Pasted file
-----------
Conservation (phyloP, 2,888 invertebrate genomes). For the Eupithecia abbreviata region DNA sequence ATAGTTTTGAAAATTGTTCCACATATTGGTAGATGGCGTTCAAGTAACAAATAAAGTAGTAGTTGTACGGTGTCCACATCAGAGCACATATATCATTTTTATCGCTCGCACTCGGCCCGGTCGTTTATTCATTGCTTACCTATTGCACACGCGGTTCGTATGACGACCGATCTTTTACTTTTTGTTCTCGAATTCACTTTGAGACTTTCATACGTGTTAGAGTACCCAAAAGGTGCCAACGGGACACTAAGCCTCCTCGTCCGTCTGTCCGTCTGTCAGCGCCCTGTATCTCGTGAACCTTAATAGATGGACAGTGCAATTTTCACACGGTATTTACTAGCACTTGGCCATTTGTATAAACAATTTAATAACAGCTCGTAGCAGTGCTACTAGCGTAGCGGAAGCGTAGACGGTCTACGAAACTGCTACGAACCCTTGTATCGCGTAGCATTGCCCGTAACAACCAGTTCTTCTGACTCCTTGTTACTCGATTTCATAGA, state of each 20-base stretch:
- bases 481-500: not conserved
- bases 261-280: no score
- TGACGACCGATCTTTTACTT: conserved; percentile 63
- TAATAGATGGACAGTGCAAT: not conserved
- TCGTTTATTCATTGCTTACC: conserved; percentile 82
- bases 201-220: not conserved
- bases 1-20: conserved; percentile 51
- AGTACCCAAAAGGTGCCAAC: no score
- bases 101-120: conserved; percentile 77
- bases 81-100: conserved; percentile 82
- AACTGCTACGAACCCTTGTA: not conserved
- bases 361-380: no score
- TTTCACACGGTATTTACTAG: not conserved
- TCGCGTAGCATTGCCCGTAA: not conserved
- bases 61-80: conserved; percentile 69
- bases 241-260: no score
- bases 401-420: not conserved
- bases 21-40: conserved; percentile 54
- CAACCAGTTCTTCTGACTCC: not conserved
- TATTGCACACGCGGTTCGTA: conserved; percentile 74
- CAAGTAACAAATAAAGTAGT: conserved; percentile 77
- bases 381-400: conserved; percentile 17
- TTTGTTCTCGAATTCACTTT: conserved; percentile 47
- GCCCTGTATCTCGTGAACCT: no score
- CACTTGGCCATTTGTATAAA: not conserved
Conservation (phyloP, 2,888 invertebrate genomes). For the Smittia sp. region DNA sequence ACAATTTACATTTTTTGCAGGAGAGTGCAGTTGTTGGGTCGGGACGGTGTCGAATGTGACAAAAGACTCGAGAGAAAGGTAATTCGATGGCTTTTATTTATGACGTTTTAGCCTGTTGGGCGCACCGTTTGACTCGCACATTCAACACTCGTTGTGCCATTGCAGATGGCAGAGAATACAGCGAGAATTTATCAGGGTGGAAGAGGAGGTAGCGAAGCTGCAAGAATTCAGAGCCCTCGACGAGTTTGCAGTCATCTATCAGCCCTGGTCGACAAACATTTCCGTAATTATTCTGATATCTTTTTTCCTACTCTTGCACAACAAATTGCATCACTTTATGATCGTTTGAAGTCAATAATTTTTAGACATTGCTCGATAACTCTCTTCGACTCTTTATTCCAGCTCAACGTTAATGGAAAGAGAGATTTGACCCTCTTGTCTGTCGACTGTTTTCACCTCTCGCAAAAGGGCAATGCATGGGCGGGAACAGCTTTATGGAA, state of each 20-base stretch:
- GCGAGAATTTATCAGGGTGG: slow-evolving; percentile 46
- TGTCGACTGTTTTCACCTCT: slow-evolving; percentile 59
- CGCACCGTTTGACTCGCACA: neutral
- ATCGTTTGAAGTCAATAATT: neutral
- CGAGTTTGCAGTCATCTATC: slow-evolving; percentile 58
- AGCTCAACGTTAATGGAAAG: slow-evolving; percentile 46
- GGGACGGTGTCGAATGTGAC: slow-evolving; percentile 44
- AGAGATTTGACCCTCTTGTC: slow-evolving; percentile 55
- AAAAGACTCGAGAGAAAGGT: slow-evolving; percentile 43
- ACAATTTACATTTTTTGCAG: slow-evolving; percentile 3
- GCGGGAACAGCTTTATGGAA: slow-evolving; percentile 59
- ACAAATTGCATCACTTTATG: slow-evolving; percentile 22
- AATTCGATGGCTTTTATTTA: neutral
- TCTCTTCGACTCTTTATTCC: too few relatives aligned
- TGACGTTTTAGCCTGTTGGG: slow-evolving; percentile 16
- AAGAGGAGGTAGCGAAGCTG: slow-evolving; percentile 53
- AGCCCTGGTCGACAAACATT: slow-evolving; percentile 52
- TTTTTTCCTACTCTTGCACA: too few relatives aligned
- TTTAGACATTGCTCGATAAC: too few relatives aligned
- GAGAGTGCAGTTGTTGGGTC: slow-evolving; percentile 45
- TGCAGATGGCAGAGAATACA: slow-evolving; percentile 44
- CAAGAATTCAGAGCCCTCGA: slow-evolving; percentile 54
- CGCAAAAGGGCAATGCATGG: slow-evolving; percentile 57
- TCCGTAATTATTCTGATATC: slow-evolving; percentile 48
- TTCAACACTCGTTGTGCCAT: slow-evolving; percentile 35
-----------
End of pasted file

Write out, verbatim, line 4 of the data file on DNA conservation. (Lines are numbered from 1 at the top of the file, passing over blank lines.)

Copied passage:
- TGACGACCGATCTTTTACTT: conserved; percentile 63